By Casey Bukro
Ombudsmen in journalism are seen as scolds, nit-pickers, snitches and nuisances — if they do the job right.
People are paid for doing that job right, and sometimes they are fired for the same reason.
The most recent example is Yavuz Baydar, who was the ombudsman for the Turkish newspaper Sabah. He was criticizing the government and his newspaper, and management decided that either he desist or find work elsewhere.
Baydar was quoted in The Guardian newspaper that his “sacking” was an attack not just on journalism, but on Turkish democracy and freedom of expression.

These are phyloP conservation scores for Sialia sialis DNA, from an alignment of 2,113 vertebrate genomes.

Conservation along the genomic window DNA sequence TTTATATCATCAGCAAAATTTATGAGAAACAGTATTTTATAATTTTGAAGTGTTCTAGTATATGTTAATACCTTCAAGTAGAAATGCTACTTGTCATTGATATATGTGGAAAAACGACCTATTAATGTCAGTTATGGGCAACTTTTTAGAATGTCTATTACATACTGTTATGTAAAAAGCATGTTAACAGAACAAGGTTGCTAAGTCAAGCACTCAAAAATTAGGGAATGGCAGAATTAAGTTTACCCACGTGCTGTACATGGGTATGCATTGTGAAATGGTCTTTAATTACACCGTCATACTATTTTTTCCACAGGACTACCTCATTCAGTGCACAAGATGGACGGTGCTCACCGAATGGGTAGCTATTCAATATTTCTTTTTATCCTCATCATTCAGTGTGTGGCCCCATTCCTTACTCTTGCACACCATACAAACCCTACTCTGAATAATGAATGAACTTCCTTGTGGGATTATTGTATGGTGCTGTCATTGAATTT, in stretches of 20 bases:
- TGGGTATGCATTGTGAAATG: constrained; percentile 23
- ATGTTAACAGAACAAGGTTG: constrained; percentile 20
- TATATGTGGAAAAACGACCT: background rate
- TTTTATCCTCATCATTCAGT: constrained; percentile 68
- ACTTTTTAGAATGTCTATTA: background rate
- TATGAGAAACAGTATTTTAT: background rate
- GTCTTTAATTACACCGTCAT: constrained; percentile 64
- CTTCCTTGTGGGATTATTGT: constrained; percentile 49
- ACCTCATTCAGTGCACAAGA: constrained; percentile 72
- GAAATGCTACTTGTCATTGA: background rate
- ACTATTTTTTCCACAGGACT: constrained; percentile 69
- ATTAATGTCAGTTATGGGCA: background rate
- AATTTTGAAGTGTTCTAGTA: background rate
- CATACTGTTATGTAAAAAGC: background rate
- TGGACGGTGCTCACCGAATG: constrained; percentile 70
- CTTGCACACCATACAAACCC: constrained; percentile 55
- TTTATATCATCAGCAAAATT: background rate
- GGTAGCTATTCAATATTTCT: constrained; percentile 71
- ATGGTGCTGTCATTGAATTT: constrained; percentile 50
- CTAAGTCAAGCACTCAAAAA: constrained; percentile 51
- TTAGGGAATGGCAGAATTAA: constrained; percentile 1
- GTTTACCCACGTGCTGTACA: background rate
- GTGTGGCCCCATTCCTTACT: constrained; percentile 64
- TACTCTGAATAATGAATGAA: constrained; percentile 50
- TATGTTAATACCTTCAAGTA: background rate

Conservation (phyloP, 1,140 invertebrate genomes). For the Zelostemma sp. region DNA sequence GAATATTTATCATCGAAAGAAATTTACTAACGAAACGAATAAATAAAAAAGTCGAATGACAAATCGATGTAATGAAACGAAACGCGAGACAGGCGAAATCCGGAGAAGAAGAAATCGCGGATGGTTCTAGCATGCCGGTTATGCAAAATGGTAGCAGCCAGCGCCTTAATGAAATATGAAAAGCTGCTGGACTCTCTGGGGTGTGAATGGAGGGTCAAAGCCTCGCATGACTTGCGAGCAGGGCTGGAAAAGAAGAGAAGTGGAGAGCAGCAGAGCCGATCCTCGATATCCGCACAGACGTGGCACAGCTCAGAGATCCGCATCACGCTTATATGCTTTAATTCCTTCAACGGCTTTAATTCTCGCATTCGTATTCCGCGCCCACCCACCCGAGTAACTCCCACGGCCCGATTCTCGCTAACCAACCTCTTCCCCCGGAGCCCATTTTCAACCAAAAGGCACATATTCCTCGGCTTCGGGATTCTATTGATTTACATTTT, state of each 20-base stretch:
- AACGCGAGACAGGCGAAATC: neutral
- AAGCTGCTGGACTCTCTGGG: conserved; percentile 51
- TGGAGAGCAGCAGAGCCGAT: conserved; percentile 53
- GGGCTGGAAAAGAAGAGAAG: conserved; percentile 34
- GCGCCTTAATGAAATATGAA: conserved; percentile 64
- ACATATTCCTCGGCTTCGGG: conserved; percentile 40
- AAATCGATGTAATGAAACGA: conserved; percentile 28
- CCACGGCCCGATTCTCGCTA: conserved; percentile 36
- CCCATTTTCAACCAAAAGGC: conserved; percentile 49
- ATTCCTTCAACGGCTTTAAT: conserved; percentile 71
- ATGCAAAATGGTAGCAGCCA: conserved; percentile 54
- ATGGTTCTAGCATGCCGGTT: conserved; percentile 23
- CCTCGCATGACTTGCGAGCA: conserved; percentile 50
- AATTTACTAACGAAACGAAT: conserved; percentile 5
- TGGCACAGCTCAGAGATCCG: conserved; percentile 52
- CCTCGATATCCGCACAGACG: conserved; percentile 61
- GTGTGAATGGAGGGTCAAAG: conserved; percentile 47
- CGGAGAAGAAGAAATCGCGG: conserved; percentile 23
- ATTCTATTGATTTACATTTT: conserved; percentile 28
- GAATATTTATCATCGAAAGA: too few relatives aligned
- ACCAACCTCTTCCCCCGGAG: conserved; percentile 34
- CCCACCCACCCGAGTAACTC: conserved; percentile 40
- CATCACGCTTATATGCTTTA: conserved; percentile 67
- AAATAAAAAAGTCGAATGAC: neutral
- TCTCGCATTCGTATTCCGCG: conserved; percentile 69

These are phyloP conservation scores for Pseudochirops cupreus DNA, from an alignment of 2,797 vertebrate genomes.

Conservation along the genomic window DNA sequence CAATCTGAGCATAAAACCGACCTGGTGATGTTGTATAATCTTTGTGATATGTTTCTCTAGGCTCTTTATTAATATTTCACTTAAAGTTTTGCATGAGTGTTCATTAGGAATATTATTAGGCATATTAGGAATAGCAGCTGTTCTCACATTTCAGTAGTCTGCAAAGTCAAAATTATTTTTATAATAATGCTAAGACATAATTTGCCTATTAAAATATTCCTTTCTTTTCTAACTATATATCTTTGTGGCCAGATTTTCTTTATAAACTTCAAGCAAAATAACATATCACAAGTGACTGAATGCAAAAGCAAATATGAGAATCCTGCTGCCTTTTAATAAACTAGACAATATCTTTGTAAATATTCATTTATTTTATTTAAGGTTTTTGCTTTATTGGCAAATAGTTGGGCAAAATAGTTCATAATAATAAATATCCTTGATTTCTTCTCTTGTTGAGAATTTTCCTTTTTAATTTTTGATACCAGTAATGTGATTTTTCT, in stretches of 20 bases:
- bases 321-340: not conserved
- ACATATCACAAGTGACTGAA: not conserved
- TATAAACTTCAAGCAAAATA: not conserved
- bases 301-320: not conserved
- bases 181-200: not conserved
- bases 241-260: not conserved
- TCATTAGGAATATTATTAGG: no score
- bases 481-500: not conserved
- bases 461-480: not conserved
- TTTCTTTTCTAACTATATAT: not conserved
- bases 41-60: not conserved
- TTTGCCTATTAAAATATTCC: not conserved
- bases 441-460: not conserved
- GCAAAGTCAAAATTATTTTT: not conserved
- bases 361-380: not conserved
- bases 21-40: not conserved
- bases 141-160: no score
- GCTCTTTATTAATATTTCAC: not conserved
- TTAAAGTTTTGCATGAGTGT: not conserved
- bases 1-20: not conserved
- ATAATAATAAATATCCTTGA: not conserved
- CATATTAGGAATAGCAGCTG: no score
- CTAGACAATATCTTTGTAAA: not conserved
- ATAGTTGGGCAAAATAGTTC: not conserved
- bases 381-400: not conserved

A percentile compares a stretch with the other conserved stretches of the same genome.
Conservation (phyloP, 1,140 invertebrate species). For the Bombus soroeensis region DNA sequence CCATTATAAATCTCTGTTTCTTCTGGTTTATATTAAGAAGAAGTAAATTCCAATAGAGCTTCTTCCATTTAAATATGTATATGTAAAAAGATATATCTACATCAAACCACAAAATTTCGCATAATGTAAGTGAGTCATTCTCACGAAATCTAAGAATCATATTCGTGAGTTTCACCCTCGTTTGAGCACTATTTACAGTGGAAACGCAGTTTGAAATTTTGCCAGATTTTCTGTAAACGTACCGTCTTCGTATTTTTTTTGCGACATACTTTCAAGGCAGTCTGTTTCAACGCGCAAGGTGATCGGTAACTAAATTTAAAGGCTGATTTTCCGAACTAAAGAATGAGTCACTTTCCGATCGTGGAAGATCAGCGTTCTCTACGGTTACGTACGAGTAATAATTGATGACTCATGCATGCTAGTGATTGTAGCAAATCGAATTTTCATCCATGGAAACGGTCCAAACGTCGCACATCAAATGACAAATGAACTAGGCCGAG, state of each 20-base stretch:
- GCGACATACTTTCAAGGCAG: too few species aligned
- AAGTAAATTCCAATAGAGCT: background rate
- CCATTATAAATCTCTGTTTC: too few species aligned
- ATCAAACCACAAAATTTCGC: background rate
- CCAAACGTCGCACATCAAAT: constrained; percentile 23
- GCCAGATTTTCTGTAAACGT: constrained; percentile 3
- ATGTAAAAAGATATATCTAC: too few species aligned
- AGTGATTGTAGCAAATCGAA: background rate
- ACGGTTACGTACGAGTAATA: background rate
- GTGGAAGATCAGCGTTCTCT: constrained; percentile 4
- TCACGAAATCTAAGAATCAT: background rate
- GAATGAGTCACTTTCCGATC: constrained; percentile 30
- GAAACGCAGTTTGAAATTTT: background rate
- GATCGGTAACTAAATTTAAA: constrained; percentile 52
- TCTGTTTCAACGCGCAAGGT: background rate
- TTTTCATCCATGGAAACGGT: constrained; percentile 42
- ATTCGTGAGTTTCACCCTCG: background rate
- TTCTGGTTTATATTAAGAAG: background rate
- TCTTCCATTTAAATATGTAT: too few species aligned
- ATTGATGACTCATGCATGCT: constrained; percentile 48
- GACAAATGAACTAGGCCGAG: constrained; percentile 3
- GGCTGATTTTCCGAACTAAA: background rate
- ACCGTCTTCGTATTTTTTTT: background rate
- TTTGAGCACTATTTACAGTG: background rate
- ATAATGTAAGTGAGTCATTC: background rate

There are echoes in this from the departure of Patrick Pexton as the Washington Post’s last ombudsman — a job title that had lasted 43 years at the Post.
An ombudsman works on behalf of the public, and keeps an eye on their organization’s ethical standards and relationship with its audience.
In his own departure remarks, printed in the Washington Post, Pexton said “the power of truth is the power to humble governments, to obtain justice, to foil hypocrisy, to help the downtrodden, to reveal the world as it is, not as we might like it to be.”
Baydar’s ousting was noticed worldwide, causing commentary on the difficult role of ombudsmen and shedding light on journalism in Turkey.
Baydar is fighting back, saying he “will take the firing decision to court.”